colleagues in our own work place
struggling or recuperating from stress and
mental illness?
Continuous review is required regarding
whether our departments, units and offices
are compatible to the interest, skill,
subjects, training, post/ designation of its
staff. Transparent review on the equitable
distribution and provision of opportunity
for training, education and career
development is paramount for both
individual and academic organization. At
organizational levels, let‟s consider
whether our work place, burden and
schedules are overburdened and stressful
or whether less stimulating, too boring or
too leisurely. At individual level, let‟s be
watchful whether any of us are displaying
warning signs of stress, ill health or mental
disorder. Let‟s help each other and
facilitate seek help from the expert. It‟s the
high time now to think sincerely about
mental health at workplace.6 May we not
be left behind!
The intention of raising this issue here in
this journal is to support brain storming,
introspection, reflection, and motivation
for clear direction, expression and
execution of mental health friendly
workplace philosophy.
Shakya DR
Issue of mental health at our work place
JBPKIHS 2018; 1(1):1-4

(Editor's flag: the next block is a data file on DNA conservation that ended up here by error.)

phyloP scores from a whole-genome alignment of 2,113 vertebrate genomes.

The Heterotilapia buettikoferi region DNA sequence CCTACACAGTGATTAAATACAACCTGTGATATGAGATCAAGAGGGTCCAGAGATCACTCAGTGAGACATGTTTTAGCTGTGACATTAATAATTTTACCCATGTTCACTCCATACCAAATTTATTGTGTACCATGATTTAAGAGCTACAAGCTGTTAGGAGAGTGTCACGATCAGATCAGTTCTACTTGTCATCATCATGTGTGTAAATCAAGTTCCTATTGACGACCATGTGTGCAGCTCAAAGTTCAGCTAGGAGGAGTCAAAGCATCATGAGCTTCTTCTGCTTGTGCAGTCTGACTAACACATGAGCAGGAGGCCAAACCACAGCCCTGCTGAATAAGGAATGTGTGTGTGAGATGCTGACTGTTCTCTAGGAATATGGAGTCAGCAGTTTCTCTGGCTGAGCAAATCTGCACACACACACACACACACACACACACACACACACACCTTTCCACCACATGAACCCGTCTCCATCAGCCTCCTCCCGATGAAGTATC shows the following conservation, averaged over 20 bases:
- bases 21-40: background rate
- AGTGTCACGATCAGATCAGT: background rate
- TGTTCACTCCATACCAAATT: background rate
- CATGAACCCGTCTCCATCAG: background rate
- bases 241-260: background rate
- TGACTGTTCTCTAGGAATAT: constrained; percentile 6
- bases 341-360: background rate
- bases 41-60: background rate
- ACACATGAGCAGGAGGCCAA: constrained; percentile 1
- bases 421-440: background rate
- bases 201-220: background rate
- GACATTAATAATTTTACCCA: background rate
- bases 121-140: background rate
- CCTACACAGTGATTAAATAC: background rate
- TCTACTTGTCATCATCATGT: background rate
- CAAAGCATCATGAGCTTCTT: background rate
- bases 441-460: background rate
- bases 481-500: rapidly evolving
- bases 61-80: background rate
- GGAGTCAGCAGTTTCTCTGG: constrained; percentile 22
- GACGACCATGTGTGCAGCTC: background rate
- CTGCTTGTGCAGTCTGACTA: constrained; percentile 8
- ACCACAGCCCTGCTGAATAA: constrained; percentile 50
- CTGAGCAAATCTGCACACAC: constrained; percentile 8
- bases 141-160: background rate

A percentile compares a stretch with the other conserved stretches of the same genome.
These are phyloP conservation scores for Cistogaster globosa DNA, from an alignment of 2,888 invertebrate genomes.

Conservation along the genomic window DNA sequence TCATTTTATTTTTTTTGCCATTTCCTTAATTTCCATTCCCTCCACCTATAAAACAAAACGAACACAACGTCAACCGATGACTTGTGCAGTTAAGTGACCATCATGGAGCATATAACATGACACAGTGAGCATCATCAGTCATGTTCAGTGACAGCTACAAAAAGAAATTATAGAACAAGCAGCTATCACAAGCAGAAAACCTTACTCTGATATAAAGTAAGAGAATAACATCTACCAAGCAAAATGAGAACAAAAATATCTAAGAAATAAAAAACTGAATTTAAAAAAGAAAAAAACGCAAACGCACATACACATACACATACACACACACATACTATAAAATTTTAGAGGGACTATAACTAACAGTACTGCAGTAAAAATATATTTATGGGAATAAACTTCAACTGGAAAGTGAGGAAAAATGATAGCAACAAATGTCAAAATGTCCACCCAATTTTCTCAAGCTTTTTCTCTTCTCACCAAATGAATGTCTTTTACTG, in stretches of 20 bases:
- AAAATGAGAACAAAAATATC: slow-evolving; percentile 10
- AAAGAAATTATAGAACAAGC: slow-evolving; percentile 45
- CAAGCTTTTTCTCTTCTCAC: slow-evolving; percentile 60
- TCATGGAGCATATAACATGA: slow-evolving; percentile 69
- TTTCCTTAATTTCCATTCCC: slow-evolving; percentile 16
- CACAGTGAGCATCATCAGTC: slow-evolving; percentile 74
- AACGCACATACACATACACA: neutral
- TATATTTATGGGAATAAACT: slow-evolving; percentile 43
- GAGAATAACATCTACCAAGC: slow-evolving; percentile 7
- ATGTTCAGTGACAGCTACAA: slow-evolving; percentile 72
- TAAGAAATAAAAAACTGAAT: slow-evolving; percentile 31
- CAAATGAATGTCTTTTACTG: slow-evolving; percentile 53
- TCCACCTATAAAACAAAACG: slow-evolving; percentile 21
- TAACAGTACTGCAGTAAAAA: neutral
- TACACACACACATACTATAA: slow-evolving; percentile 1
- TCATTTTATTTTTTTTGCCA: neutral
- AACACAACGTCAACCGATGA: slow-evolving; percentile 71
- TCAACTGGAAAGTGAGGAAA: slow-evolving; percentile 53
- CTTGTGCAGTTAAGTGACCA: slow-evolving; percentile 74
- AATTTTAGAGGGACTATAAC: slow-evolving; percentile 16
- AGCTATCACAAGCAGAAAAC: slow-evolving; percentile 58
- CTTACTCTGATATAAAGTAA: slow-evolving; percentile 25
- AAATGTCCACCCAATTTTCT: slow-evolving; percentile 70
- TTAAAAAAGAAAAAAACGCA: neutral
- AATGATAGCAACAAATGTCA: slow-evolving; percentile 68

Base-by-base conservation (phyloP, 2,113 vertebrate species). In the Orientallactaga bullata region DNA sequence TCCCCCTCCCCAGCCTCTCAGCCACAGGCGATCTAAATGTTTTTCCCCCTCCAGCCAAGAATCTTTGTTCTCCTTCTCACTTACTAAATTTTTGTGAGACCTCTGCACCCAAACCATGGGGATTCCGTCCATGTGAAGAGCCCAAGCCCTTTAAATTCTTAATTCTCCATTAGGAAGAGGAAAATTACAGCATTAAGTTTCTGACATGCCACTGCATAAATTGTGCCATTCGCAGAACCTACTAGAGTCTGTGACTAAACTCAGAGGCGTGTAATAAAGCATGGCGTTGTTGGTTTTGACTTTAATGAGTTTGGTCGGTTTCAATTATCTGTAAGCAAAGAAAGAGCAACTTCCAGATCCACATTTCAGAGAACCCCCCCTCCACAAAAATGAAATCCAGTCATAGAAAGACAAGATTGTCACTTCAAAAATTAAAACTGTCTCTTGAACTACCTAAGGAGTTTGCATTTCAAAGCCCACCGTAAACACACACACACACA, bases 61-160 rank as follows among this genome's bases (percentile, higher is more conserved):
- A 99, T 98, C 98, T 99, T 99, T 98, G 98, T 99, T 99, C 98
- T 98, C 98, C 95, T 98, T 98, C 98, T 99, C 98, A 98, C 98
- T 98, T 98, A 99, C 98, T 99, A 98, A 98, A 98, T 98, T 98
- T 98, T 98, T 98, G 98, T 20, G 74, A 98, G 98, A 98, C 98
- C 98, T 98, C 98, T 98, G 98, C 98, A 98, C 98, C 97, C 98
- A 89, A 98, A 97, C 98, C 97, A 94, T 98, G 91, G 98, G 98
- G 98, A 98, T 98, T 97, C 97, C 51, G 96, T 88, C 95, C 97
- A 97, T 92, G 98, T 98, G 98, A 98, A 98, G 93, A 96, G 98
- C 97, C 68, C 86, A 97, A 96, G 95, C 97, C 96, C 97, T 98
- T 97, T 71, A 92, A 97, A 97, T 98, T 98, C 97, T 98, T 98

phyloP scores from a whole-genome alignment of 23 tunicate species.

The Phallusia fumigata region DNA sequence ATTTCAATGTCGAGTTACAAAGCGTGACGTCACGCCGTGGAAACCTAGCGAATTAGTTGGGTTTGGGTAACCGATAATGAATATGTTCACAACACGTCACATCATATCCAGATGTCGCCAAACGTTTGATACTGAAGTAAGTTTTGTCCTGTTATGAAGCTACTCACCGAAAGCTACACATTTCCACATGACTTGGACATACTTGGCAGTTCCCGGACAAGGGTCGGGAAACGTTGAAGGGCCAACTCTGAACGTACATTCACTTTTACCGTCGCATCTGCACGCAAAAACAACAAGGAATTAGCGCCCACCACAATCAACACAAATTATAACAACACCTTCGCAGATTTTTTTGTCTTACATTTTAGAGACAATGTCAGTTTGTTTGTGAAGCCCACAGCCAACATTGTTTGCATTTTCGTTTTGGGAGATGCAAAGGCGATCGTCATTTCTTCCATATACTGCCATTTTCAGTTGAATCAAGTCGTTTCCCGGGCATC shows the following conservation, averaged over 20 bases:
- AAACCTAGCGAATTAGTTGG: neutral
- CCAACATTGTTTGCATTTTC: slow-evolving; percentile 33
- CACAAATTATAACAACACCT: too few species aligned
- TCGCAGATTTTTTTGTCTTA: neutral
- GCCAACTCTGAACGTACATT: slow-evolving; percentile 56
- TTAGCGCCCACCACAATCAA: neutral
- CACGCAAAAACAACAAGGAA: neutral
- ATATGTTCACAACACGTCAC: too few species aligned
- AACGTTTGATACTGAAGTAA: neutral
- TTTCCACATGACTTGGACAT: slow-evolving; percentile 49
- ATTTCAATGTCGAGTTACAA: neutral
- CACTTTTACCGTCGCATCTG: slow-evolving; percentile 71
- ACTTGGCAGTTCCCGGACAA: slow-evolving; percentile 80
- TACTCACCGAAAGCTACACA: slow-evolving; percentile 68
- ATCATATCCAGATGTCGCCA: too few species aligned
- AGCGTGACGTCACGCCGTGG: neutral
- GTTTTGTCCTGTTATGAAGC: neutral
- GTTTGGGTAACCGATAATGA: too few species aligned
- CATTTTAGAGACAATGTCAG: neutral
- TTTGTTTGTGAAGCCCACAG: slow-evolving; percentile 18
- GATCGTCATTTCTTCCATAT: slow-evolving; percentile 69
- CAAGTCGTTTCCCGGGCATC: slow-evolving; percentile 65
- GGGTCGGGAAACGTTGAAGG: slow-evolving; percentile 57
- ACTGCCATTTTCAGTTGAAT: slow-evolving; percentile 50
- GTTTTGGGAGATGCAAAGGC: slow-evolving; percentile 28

1. Gray P. Mental health in Workplace.
Mental Health Foundation, Victoria
Street, London, UK. 1999. P. 1.
2. Murray CL, Lopez AD. The Global
Burden of Disease: a Comprehensive
Assessment of Mortality and Disability
from Diseases, Injuries, and Risk
Factors in 1990 and Projected.
Cambridge, Mass: Harvard University
Press; 1996.
3. Wang PS, Aguilar-Gaxiola S, Alonso
J, et al. Use of mental health services
for anxiety, mood, and substance
disorders in 17 countries in the WHO
world mental health surveys. Lancet.
2007; 370: 841-50.
4. B. P. Koirala Institute of Health
Sciences. Available at-,
Accessed at December 24, 2017.
5. B. P. Koirala Institute of Health
Sciences. Annual Report 2016-17 and
Plan of Action 2017-18. BPKIHS,
Dharan, Nepal. 2017.
6. World Health Organization. World
Mental Health Day 2017. Available at-
mental-health-day/2017/en/. Accessed